A scene from The Canterbury Psalter (12th century)


Here’s a handout I use with undergrads who are reading Homer’s Odyssey at the beginning of the semester, and will read the book of Hebrews at the end. It just puts interlinear versions of the two books’ opening lines side by side, so we English-reading students can consider the coincidence that a neat word, polytropos, occurs early in both works. It really ties the semester together.

These word-for-word translations show the tension: Odysseus is a man of “many turns,” but God spoke to the Fathers “in many ways.” We would hardly want to confuse the wiliness of Odysseus with the biblical God’s providential guidance of salvation history. Same word, different works. But the word polytropos is worth lingering over, especially if you’ve got both books open in front of you.

A Homer commentary describes πολύτροπον as an “epithet of Odysseus” that occurs only here and in Odyssey 10. 330. But “it has many equivalents in Iliad and Odyssey, e. g. πολύμητις, πολύφρων, πολυμήχανος, ποικιλόμητις, the general sense of which seems to fix its meaning.” (Homer’s Odyssey. W. Walter Merry, James Riddell, D. B. Monro (Oxford. Clarendon Press, 1886-1901, online at Perseus).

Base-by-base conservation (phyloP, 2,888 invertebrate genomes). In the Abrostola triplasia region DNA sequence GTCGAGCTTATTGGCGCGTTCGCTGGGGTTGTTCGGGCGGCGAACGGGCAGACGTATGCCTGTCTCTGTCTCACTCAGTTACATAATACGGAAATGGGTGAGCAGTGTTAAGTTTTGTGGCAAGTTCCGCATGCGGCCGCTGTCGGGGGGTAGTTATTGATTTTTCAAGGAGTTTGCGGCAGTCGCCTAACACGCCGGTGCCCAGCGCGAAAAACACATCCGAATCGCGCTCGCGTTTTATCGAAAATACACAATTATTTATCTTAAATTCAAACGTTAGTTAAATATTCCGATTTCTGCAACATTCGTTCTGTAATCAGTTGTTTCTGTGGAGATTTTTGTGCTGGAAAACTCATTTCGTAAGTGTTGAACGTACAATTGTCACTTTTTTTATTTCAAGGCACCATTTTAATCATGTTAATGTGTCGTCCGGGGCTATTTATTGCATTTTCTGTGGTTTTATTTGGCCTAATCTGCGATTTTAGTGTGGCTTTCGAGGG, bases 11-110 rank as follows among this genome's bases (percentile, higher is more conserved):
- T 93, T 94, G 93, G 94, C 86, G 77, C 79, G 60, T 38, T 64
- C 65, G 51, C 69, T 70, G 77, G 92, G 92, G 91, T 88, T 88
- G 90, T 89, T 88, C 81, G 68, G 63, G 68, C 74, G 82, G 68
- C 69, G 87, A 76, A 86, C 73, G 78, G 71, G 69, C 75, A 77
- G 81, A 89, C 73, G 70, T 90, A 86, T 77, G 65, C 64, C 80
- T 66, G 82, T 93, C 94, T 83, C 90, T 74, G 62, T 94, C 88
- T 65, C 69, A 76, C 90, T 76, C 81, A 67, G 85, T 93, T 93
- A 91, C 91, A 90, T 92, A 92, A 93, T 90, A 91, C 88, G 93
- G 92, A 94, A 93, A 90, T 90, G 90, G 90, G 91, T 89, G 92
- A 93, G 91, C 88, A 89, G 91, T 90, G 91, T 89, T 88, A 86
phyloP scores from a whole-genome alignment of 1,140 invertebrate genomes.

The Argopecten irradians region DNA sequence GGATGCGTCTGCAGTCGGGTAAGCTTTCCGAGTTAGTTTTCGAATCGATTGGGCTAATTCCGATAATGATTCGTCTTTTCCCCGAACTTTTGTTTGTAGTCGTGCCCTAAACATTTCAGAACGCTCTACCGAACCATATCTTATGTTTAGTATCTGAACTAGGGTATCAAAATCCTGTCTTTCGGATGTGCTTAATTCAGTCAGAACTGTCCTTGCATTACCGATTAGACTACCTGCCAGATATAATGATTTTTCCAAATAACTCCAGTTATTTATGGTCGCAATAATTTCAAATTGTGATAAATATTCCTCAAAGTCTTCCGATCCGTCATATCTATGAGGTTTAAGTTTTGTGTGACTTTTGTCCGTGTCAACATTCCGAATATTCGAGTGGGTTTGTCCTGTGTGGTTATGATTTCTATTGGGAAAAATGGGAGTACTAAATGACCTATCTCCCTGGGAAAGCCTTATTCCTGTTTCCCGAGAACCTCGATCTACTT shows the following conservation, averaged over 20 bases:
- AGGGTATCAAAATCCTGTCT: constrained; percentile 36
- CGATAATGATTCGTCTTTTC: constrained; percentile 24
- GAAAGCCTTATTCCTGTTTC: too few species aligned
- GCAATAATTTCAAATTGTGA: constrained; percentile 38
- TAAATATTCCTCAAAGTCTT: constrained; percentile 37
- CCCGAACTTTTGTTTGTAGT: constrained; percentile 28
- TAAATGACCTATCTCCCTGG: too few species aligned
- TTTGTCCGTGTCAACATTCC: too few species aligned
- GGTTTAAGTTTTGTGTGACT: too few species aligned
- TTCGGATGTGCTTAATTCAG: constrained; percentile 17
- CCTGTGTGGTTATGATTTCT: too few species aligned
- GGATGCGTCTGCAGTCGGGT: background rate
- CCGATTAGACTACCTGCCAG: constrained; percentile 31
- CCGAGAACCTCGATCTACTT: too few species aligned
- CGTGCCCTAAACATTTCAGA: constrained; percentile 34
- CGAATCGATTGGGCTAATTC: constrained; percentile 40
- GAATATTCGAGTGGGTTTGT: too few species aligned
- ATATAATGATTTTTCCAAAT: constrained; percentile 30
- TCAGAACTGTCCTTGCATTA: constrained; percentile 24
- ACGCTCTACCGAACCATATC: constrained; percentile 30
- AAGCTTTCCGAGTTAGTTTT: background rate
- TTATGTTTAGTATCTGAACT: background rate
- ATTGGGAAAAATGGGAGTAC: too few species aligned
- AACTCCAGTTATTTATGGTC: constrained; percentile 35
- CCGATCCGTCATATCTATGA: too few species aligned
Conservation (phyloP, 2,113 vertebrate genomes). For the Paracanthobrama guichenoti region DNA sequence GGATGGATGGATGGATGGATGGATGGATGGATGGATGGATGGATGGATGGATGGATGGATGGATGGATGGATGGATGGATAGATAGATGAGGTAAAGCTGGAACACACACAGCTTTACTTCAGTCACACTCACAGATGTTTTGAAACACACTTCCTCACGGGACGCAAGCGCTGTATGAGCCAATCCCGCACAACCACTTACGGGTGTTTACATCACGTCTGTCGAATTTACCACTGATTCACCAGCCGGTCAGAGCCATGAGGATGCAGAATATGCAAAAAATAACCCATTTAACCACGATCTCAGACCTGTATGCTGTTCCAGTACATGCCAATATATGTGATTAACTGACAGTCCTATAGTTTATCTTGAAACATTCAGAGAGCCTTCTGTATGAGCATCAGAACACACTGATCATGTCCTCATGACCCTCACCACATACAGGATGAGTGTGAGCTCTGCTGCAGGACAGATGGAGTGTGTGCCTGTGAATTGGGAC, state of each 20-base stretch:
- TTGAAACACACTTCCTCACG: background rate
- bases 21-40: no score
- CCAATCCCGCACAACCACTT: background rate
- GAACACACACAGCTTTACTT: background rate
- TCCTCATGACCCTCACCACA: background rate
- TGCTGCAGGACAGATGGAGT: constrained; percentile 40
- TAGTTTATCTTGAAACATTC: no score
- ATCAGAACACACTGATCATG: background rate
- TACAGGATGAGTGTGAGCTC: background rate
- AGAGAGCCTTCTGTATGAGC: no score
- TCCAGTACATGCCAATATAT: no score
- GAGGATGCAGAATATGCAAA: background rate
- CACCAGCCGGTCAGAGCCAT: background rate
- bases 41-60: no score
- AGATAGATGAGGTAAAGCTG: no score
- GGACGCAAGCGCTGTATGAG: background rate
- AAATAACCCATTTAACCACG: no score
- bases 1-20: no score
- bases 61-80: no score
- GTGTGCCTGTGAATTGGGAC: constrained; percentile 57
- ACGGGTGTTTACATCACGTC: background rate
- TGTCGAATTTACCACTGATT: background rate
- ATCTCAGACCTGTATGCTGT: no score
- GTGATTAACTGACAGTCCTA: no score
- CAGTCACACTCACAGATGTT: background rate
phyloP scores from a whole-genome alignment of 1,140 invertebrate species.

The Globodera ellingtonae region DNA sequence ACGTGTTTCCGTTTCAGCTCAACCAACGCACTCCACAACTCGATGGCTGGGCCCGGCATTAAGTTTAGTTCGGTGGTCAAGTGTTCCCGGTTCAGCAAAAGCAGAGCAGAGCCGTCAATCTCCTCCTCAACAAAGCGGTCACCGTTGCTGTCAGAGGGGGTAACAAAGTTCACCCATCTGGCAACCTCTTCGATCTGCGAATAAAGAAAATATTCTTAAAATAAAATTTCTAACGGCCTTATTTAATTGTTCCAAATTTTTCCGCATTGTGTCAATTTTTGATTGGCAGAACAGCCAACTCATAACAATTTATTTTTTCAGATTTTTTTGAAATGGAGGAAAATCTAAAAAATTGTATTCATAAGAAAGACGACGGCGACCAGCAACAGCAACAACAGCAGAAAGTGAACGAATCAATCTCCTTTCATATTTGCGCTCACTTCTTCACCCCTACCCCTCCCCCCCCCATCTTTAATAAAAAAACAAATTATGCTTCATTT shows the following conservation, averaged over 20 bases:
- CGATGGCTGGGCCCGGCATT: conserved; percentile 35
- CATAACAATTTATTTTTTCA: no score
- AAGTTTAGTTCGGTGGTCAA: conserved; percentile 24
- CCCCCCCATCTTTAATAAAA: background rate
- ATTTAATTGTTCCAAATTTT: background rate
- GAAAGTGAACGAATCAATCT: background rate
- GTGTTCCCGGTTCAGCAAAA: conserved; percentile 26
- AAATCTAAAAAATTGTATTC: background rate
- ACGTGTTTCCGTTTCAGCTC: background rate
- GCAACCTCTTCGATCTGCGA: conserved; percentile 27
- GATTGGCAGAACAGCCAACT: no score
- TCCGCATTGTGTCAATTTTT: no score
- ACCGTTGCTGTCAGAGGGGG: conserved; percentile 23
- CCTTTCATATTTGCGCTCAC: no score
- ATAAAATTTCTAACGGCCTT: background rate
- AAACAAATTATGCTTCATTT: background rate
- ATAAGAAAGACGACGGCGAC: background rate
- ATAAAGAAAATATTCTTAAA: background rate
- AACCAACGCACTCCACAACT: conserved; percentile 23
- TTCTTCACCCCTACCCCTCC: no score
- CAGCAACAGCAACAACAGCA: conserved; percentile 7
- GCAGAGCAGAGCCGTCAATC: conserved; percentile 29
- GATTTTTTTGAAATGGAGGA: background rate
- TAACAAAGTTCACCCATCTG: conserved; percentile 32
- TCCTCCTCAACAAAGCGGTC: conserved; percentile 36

The word also occurs in Homeric Hymn to Hermes. Yes, Hermes (a god but not the God) is wily, tricky, resourceful.

The poet emphasises the deceitful ways of Hermes at the outset of the hymn, in a string of epithets, “πολύτροπον, αἱμυλομήτην . . . νυκτὸς ὀπωπητῆρα, πυληδόκον” (13 f.). In the same language he sums up the god’s character at the end: “παῦρα μὲν οὖν ὀνίνησι κτλ.” (577 f.). The theft of the cattle of Apollo was the most striking myth which exemplified these knavish tricks; and the poet takes this to form the main thread of his narrative. (Thomas W. Allen, E. E. Sikes, Commentary on the Homeric Hymns, online at Perseus)

Hermenaughtiness goes way back.

The status of Odysseus’ polytropia becomes a debated issue in Plato’s dialogue Hippias Minor. This deserves close study, partly because it shows that the word itself is capable of many turns, and that Plato was already well aware of this. Highly stimulating! (David Corey has a paper on this that sidesteps Straussian motifs and sheds light on Socratic pedagogy.)

Still, no matter what sparks may be struck by knocking these two passages, epic and Bible, together, the safest and soberest resolution of the Homer-to-Hebrews journey of this complicated word (Emily Wilson allusion) is probably to consider that Liddell-Scott-Jones lists a much simpler meaning as one of the possibilities. In the LSJ entry below, the three main meanings are respectively I. Homer, II. Plato, and III. Hebrews:

One of the references under definition III is to Thucydides’ Peloponnesian War (2.44), in which, during his famous funeral oration, Pericles says of the Athenians fallen in battle, “their lives have been passed amid manifold vicissitudes;” that is, polytropic ups and downs, like all of us face. Various. Lotsa kinds. Many ways.

But in these last days, the (polymeric and) polytropic speech of God has been consummated in the Son, about whom we have much to say.

About This Blog

Fred Sanders is a theologian who tried to specialize in the doctrine of the Trinity, but found that everything in Christian life and thought is connected to the triune God.

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